Despite the fact that Hillary Clinton couldn't break the highest glass ceiling and win the presidency, she was the first woman to ever receive a a major party nomination in the race. There are plenty of other women who won big as result of the 2016 election.
Local women's advocate Amy Scott-Stoltz said, "Women are finding their voice in lot of different arenas, in lots of different ways."
Especially in the political arena. In November, many made history. ,Catherine Cortez-Masto from Nevada just became the first ever Latina to be elected to the U.S. Senate. Illinois just elected Tammy Duck-worth, the second Asian-American to ever win a Senate seat and the first to see combat. But many are talking about the woman behind Donald Trump; not his wife, but his campaign manager. Kellyanne Conway is the first woman to ever run a successful presidential campaign.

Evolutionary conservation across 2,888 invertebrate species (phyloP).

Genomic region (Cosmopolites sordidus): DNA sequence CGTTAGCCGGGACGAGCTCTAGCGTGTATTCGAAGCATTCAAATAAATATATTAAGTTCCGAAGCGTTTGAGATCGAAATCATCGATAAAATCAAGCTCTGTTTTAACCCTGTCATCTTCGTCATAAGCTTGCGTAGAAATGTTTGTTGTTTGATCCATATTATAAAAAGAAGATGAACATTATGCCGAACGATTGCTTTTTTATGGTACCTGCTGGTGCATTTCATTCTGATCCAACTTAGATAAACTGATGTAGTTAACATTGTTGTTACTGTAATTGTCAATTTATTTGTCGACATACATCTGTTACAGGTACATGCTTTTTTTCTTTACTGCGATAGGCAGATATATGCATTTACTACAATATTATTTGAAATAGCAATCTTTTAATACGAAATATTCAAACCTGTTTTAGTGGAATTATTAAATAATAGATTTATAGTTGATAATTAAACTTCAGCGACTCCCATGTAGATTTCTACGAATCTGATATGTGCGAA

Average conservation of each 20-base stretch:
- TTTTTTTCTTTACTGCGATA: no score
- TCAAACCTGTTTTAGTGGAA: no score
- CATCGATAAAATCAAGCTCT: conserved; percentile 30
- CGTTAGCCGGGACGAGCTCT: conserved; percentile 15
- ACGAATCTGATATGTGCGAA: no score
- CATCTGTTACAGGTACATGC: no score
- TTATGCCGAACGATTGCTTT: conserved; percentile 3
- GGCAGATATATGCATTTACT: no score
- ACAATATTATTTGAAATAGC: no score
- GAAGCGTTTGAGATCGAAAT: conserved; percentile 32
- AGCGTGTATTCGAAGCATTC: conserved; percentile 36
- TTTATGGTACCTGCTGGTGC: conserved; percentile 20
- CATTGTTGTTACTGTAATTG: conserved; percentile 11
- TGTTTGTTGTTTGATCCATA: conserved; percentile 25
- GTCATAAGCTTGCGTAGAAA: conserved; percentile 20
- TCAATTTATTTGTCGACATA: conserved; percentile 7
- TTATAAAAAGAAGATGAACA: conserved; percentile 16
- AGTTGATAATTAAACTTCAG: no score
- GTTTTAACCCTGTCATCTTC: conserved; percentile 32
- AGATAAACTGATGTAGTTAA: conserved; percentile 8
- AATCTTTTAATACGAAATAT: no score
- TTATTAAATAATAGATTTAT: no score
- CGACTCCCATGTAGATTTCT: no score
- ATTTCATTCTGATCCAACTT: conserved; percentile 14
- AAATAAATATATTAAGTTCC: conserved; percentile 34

Scott-Stoltz said, "We haven't necessarily looked at the roles behind the scenes that women have in politics and they don't have to run for office in order to be influential."
Scott-Stoltz says while some are disappointed that a woman hasn't yet won the presidency, they're using it as motivation.
"Women are saying what can I do, how can I get more involved in my community, in my elections and so forth, so I see a lot of women stepping up and deciding they want to take (on) a bigger role," said Scott-Stoltz.
She says it's also inspiring younger generations, which tells her that a woman in the white house, with the title of President, isn't too far out of reach.
"A woman was talking to her very young daughter about the election saying that she was bummed that the first woman wasn't elected president and the daughter said, 'well then, maybe then I can be the first woman President'," said Scott-Stoltz.
While women have made huge strides, there is still more work to do. Right now, before new candidates take office, women make up just 19 percent of the U.S. Congress. Of the 535 members, 104 are women.